While Onxley honed his skills on these large projects for clients, he also renovated a 600-square-foot-garage apartment in River Oaks in Houston, as a home for himself and wife Paula. Despite the compact size of their home, it was featured in Home and Garden magazine in 1983.

     In 1985 Odell Associates, one of the largest architectural firms in North Carolina, asked Onxley to move to Charlotte to design high-end commercial projects. For the next seven and a half years, he was a project designer and manager for Odell. During that time Onxley was the design architect for Charlotte Douglas International Airport’s addition and up-fitting to Concourse A. He was also responsible for the redesign for all airport finishes and lighting.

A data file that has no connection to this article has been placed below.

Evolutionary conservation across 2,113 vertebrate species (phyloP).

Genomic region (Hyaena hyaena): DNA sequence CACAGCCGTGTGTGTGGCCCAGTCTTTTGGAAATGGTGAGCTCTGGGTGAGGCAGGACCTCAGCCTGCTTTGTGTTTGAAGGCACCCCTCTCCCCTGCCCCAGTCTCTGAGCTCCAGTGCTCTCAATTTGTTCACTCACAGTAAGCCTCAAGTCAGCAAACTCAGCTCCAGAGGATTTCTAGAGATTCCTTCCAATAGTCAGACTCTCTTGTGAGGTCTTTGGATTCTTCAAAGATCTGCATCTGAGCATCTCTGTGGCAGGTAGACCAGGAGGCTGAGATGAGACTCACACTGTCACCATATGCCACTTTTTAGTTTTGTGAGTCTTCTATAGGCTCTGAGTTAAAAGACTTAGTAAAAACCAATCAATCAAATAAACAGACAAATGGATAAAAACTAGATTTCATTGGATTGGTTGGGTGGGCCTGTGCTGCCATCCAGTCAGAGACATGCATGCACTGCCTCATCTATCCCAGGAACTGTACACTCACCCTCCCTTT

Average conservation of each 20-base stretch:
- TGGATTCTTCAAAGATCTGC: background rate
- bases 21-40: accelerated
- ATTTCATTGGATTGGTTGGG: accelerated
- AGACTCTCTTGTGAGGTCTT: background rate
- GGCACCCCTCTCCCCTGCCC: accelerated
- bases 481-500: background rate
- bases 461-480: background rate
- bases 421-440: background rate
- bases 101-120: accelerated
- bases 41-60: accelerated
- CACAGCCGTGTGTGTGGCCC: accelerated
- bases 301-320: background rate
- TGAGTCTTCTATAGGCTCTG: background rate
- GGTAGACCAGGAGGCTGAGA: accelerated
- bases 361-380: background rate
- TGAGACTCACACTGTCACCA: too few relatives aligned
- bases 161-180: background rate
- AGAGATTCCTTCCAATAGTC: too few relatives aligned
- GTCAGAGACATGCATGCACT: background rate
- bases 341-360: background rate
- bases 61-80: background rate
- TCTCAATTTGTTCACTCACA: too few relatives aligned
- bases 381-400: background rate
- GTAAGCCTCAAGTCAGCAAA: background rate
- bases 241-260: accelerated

As an associate at Odell, Onxley designed the First Union Tower, a 21-story office tower in Greensboro and led the design team on Davis Drive Plaza in Raleigh, a multi-million dollar mixed use project with 60,000 square feet of retail space, 150,000 square feet of office space and a 500-room hotel. He also solved the problem of putting a concrete swimming pool on the top of a hotel as project architect for the Holiday Inn Uptown in Charlotte, a 15-story hotel and conference center.

     After leaving Odell Associates, Onxley worked briefly with Shook Design Group, serving as project manager for a 5-story addition to Capital Towers in Raleigh, a senior assisted living residence. Onxley particularly enjoyed this project because he had written a college thesis on “Housing for the Elderly” and this area of architecture with its particularized needs continues to be of great interest to him. Onxley also collaborated with Narmour Wright Associates on the $6 million, 5-story urban Park Place Condo development.